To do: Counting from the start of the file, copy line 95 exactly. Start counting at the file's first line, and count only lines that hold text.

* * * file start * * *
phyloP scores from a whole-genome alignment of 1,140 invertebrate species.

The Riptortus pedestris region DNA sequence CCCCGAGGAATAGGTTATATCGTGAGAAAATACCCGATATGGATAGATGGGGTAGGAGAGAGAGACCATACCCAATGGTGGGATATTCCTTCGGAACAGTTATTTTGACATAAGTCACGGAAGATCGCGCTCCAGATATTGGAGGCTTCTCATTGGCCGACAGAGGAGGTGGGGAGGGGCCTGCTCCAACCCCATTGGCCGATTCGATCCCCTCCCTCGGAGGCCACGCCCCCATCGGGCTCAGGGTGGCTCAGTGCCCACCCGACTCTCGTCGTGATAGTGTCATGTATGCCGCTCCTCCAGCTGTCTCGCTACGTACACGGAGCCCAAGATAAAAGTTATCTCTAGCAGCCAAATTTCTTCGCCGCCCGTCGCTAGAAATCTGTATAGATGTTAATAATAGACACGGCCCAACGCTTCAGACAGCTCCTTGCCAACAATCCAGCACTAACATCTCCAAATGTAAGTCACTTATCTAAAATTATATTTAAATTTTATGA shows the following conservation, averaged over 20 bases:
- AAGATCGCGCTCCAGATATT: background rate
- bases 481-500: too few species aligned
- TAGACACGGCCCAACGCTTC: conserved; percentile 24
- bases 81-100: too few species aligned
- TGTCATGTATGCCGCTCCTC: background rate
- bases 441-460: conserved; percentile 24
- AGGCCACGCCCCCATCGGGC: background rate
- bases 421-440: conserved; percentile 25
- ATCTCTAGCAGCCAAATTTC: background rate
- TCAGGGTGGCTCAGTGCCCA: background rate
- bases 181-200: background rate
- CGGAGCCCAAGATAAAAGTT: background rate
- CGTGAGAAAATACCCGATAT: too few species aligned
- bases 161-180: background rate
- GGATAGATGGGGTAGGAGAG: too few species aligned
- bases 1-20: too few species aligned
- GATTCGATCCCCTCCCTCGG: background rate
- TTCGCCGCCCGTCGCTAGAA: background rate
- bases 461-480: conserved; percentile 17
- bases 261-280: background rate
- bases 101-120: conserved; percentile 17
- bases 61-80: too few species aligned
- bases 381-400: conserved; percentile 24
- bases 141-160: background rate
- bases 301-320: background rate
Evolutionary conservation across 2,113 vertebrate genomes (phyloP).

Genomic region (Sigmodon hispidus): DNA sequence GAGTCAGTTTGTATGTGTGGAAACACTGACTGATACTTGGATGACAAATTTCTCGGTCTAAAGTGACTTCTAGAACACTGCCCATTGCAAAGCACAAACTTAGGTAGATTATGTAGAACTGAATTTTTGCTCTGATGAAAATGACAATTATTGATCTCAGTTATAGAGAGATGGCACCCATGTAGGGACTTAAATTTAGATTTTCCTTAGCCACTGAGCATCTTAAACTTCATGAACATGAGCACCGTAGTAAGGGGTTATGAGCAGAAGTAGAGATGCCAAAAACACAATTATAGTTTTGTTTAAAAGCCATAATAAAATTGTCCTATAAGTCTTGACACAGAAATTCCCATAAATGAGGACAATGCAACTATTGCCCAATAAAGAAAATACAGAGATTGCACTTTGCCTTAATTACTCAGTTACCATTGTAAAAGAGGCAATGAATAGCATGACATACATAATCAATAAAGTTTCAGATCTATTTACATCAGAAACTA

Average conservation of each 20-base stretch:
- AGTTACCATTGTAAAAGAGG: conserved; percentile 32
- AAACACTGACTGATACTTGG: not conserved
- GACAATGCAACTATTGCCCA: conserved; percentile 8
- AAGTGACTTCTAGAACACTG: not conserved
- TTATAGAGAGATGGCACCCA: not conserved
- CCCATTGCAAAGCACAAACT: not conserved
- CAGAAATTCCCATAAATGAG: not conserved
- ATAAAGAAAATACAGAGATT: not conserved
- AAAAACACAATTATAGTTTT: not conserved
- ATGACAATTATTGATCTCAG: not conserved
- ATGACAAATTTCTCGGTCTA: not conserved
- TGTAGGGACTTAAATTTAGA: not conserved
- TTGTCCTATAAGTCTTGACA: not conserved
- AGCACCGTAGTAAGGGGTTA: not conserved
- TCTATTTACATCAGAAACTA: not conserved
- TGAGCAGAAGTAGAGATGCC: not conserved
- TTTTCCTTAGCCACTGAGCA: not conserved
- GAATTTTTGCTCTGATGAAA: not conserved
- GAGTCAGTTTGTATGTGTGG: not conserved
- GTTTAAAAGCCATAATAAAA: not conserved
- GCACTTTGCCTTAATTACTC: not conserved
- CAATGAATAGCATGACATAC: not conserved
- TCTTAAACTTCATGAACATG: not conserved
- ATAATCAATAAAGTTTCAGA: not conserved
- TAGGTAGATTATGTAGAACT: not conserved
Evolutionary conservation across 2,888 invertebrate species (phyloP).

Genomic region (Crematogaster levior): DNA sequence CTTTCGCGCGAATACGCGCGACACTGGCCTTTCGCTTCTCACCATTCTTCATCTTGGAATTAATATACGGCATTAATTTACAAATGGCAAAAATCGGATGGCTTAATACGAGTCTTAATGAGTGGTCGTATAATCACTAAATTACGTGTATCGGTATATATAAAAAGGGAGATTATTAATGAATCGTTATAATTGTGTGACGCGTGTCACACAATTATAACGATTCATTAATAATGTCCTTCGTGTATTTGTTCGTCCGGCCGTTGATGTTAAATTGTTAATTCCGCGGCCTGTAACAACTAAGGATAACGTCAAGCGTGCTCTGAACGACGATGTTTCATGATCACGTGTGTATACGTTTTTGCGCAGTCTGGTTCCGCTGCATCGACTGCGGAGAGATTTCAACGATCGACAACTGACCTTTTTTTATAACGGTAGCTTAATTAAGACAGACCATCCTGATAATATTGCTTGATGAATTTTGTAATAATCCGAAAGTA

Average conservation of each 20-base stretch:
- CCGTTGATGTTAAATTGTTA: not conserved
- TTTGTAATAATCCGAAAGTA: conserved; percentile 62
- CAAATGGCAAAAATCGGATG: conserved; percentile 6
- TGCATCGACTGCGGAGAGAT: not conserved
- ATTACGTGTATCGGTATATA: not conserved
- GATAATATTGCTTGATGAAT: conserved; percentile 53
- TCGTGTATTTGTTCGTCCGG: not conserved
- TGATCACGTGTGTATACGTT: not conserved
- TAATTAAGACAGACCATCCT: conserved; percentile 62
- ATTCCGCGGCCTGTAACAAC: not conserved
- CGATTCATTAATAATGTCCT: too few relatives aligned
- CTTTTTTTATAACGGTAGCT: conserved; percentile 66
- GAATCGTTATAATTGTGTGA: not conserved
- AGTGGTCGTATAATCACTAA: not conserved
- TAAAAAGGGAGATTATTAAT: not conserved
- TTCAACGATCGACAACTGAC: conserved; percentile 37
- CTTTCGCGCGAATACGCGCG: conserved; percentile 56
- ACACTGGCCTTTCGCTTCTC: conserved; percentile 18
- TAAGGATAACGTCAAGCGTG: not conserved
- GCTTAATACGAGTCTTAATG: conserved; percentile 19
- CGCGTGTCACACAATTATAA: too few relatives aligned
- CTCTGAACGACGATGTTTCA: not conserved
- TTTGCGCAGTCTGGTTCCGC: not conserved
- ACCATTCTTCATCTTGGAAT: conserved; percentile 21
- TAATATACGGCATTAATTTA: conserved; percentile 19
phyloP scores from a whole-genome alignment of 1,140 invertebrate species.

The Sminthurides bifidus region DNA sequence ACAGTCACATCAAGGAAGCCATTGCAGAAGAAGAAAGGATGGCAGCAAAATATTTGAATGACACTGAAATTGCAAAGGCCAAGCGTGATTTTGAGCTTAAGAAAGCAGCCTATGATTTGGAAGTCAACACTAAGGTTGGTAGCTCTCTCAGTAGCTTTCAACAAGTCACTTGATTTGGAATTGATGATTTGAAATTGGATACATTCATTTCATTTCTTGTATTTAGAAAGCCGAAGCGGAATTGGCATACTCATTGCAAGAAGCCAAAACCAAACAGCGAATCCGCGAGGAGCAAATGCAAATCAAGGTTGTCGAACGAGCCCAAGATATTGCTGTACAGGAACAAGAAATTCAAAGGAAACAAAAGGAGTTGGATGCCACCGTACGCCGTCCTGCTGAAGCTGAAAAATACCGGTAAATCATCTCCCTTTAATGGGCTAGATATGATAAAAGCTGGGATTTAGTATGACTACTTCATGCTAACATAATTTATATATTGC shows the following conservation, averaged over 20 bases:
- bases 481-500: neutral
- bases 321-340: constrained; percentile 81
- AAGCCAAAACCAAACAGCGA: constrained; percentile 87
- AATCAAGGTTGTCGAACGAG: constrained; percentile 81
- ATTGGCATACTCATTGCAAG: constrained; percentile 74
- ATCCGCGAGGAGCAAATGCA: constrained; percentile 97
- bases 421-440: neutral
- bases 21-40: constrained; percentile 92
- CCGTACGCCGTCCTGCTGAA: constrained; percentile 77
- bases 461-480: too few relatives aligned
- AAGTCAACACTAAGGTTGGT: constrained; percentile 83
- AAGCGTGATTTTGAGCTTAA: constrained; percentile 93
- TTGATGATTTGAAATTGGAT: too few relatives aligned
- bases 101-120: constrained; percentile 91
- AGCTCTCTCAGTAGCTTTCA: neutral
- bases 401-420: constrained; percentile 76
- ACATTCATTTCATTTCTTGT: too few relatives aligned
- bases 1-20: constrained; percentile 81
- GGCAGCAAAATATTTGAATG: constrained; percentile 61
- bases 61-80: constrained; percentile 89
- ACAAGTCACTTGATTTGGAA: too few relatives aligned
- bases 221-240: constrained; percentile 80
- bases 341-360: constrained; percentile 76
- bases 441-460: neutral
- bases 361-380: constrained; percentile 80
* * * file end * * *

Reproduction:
- bases 461-480: too few relatives aligned